Flag Pledge Read in Arabic Creates Controversy


Pledge of Allegiance read in Arabic causes causes controversy

Pledge of Allegiance read in Arabic causes causes controversy


An activity planned to celebrate National Foreign Language Week resulted in disruptive consequences for Pine Bush High School in Pine Bush, New York. The plan was to have the Pledge of Allegiance to the Flag read in a different foreign language each day of the week. However, on the day the Pledge was read in Arabic, much controversy followed.

Many students shouted disapproval during the recitation with catcalls and angry denunciations. The student who read the Pledge was called a terrorist and told to go to the Middle East. One student said they could have just said “good morning” in a different language each day.  In the following days many cars in the school’s parking lot had American flags flying from the roof and several cars had scrawled on them the phrases: “We live in America, speak English.”

Complaints were made to the school by students, Jewish parents, veterans, and people who lost family in Afghanistan (a non-Arabic nation). Veterans who live in the area made it known that they disapproved of the Pledge being read in any language but English.

After receiving complaints, the school apologized “to any student, staff, or community members who found the activity disrespectful”. The statement also read that the recitation was intended “to promote the fact that those who speak a language other than English still pledge to salute this country.”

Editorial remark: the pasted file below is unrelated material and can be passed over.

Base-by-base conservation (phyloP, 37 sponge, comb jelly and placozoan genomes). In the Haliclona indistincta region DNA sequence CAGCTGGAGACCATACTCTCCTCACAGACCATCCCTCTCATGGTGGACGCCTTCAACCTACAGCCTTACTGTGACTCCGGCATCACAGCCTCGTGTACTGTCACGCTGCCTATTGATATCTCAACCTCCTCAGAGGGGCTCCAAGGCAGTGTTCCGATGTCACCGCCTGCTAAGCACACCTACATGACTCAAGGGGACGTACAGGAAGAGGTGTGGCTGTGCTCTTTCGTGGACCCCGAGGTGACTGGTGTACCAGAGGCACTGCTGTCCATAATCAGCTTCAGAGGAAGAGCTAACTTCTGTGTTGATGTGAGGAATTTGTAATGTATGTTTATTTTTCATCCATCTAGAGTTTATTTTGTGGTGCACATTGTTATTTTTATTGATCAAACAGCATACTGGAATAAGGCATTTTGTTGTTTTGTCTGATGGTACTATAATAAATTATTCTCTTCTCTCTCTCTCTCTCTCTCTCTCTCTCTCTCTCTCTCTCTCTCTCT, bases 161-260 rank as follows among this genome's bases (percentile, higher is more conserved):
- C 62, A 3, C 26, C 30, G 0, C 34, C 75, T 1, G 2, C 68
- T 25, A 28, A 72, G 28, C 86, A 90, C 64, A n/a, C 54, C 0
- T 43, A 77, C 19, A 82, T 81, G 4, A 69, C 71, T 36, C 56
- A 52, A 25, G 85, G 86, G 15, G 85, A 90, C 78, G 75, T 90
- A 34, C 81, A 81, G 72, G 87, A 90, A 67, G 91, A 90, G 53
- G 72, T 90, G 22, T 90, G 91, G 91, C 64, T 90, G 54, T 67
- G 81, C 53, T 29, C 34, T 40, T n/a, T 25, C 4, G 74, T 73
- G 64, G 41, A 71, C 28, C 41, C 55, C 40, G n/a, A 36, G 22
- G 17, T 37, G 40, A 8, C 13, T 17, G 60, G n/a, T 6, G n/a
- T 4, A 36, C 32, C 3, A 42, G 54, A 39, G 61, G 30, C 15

Andrew Zink, senior class president who was in charge of morning announcements and the Pledge which were communicated via intercom, agreed for the Pledge to be read in Arabic. He was later reprimanded by the principal who told him he would no longer be doing the announcements. But Zink said he would consent to it all over again because it was  “the right thing to do.” Angered by the apology, he said America or American is not defined by the language you speak, but by the ideas in which you believe. He added, Pine Bush is a small, predominantly white town and “this incident shows it is not willing to accept other groups of people.”

Others were also angered by the apology. Sadyia Khalique, spokesperson for N.Y. Council of American-Islamic relations, said “All Americans who value our nation’s history of religious and ethnic diversity should be concerned by the reaction and subsequent apology.”

The school said that in the future the pledge would be read in English only.


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